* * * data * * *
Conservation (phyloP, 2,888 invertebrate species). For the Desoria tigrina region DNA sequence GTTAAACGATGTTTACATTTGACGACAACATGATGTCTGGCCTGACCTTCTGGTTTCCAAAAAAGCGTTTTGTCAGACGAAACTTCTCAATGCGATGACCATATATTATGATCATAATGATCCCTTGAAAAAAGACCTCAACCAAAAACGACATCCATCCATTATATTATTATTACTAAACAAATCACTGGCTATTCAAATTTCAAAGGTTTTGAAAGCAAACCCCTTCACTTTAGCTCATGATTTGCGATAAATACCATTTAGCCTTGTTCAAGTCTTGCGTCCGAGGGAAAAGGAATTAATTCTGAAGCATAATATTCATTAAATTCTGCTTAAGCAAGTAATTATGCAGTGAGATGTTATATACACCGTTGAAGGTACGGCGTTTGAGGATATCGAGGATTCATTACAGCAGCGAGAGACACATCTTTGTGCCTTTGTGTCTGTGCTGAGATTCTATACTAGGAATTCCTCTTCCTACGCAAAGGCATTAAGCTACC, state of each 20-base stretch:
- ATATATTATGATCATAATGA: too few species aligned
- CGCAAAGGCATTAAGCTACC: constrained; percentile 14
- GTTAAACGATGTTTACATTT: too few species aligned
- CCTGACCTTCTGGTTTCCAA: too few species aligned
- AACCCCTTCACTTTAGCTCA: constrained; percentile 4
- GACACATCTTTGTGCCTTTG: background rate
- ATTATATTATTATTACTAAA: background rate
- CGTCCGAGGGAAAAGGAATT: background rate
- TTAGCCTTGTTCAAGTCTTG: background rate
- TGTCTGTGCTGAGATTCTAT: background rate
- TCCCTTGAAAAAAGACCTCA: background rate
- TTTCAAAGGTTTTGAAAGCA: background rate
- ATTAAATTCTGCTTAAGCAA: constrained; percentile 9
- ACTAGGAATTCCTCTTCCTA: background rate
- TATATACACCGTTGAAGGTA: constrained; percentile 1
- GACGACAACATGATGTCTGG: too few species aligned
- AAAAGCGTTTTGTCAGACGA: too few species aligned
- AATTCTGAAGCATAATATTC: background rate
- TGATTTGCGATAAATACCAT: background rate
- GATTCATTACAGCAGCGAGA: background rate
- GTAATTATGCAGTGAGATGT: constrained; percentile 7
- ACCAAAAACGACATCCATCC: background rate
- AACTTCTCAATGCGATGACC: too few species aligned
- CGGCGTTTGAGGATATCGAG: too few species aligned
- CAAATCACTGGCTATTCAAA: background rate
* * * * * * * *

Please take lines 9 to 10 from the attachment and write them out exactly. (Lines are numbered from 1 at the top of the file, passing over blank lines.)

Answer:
- CGTCCGAGGGAAAAGGAATT: background rate
- TTAGCCTTGTTCAAGTCTTG: background rate